Perhaps you’ve just noticed the headlines emerging around Libor, or maybe you haven’t even seen them yet. Either way, this story, which has been in the European press for a few weeks now and is just now starting to get picked up on our side of the Atlantic, has big implications for real estate and mortgage finance. Here’s a quick rundown of what it is and how it could affect you.
Q: OK, let’s start with the basics. What’s Libor?
A: Libor is an acronym that stands for the London interbank offered rate (not the Long Island Board of REALTORS®, at least not in this case). That’s the average interest rate banks around the world use to lend money to each other. The rate is set (as the name indicates) in London by financial data services firm Thomson Reuters and overseen by the British Bankers Association (BBA). It’s theoretically calculated by major member banks independently submitting to the BBA their best estimates of the interest rates other banks would charge them to borrow money. When you remove the top four and bottom four estimates, then average out the remaining ones, you get Libor.
Q: Why is Libor a big deal? I hadn’t even heard of it until recently.
A: Libor impacts the rates used for credit card, mortgage, and student loan debt. There’s no precise figure, but at least $300 trillion — and quite possibly more than double that amount — worth of financial products are affected by it. To put it another way, that’s more than four times the economic output of the entire world over a four-year period. So, even a tiny rate change can mean millions or even billions of dollars gained or lost. This infographic provides a good breakdown how Libor impacts the financial ecosystem.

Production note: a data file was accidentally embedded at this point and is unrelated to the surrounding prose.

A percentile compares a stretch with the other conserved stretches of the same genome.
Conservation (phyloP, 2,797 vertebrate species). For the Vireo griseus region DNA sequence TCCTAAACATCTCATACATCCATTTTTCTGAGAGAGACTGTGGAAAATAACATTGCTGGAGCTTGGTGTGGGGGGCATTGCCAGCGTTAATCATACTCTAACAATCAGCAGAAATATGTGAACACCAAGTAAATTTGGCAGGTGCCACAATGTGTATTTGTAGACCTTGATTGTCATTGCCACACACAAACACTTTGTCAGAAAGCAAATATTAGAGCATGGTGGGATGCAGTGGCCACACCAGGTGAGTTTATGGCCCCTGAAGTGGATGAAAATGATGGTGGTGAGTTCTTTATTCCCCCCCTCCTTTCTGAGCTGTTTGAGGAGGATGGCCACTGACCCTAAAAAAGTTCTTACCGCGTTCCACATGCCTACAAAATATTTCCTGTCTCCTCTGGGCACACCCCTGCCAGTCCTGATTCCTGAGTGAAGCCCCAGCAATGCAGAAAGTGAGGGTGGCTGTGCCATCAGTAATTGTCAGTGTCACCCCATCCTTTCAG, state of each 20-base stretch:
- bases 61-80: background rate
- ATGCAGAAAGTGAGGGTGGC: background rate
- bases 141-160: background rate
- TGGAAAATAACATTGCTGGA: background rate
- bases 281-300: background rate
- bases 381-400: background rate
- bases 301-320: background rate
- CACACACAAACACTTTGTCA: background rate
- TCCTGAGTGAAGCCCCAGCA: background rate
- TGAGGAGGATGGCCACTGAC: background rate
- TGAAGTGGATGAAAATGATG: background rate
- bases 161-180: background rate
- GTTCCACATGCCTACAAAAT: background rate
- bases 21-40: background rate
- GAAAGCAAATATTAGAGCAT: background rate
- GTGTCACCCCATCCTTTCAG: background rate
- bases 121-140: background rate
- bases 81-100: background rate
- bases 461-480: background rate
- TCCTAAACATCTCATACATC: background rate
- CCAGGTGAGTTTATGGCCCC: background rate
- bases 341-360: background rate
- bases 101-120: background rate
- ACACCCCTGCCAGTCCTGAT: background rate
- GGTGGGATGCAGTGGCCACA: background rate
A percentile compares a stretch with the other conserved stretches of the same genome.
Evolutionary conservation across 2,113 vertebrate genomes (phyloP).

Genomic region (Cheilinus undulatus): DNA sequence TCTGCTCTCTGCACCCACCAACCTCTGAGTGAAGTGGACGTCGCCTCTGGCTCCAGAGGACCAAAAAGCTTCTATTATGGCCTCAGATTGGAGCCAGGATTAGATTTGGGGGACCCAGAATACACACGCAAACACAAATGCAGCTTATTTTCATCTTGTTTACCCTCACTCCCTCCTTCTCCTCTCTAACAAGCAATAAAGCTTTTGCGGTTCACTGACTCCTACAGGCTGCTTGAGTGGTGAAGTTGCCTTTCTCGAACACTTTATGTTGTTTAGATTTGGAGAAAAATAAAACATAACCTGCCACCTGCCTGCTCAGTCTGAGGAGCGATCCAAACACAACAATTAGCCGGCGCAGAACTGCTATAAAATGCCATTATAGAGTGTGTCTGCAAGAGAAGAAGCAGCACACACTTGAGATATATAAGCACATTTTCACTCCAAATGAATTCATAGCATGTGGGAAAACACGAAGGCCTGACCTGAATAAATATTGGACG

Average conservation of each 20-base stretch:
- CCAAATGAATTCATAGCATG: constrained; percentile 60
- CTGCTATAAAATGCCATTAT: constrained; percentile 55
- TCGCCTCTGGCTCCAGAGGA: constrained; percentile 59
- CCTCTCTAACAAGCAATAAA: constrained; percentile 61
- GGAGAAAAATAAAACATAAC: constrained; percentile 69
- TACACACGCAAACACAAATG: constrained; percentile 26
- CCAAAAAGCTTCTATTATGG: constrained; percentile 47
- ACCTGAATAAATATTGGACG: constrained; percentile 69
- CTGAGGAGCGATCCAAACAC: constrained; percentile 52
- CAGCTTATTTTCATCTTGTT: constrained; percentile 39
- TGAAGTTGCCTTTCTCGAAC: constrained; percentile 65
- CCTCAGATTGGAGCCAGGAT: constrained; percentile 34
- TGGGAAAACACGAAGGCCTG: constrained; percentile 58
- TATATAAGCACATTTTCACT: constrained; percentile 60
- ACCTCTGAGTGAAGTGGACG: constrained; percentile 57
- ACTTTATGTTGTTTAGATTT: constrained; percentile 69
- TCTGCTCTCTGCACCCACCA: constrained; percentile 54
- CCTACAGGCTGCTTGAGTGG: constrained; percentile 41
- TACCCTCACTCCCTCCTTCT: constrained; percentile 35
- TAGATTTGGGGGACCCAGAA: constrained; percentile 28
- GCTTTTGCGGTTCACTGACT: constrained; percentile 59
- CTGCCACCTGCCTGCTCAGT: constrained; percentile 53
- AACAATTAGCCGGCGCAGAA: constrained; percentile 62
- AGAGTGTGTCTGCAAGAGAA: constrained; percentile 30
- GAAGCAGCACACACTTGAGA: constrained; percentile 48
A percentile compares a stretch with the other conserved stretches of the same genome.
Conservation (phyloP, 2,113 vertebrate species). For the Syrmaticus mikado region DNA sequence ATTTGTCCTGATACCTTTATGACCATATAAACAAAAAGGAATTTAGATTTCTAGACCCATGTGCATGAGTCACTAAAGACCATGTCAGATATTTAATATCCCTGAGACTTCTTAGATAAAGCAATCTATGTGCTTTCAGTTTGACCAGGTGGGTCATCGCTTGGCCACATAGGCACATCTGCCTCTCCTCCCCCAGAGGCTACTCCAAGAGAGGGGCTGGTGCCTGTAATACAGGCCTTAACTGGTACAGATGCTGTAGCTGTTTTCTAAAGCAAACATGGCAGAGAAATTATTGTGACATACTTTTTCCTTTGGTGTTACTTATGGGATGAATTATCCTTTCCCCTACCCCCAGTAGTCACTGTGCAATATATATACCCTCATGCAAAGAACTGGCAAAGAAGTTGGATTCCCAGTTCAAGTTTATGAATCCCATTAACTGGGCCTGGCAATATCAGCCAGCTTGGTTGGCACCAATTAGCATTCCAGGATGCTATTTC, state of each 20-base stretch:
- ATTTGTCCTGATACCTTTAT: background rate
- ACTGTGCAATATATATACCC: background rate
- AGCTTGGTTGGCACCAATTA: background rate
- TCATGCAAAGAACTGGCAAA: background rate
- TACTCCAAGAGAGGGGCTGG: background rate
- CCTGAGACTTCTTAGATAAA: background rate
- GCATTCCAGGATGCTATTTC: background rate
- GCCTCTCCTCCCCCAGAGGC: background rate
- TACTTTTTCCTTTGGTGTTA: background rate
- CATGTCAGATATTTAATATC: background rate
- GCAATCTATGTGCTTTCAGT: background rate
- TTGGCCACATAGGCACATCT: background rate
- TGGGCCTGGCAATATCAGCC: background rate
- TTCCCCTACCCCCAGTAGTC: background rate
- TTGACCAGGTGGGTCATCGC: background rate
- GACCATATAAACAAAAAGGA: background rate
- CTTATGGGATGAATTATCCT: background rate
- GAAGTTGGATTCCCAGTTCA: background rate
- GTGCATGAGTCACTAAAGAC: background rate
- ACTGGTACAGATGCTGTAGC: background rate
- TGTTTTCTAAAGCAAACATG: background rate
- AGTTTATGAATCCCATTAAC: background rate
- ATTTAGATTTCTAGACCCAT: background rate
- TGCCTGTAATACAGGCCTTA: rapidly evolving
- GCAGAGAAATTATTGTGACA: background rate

Q: Why is this in the news now?
A: About two weeks ago, London-headquartered Barclays bank paid nearly half a billion dollars to resolve investigations conducted by U.S. and U.K. financial regulators into the company’s manipulation of the Libor and the Euro interbank offered rate. While not technically an admission of guilt, the settlement shows that Barclays was culpable for improperly influencing the rate.
Q: Oh. But that’s just a rare case of misconduct, right?
A: It’s not quite clear how often it happens. However, several banks are currently being investigated by the same organizations that were looking into Barclays’ manipulation of Libor, and similar deals are expected to be reached in the coming weeks. It’s safe to say this isn’t an isolated case, and educated insiders say the banks were actually communicating rates to each other before submitting their estimates to the BBA. That’s illegal collusion.
Q: That all sounds bad. But how will that impact real estate?
A: Well, the Libor influences rates for many home loans, particularly adjustable-rate mortgages (ARMs). If the banks manipulate Libor upward, that means people with ARMs will pay more. Of course, they’ll pay less if the banks push it downward, which is good for their mortgage payment, but bad if they’re a saver or investor. Either way, their payments are being determined not by the natural, market-determined rate but rather by the banks’ whims.
Even more problematic is the potential financial fallout from all this. Lenders are already skittish due to the uncertain regulatory environment. A far-reaching scandal that exposes more systemic problems in the global finance system could contract credit even more. That could threaten the real estate turnaround that’s already vulnerable thanks to a sluggish improvement in employment conditions.
We’ll be following this story closely over the next few weeks. It could have big implications for your business.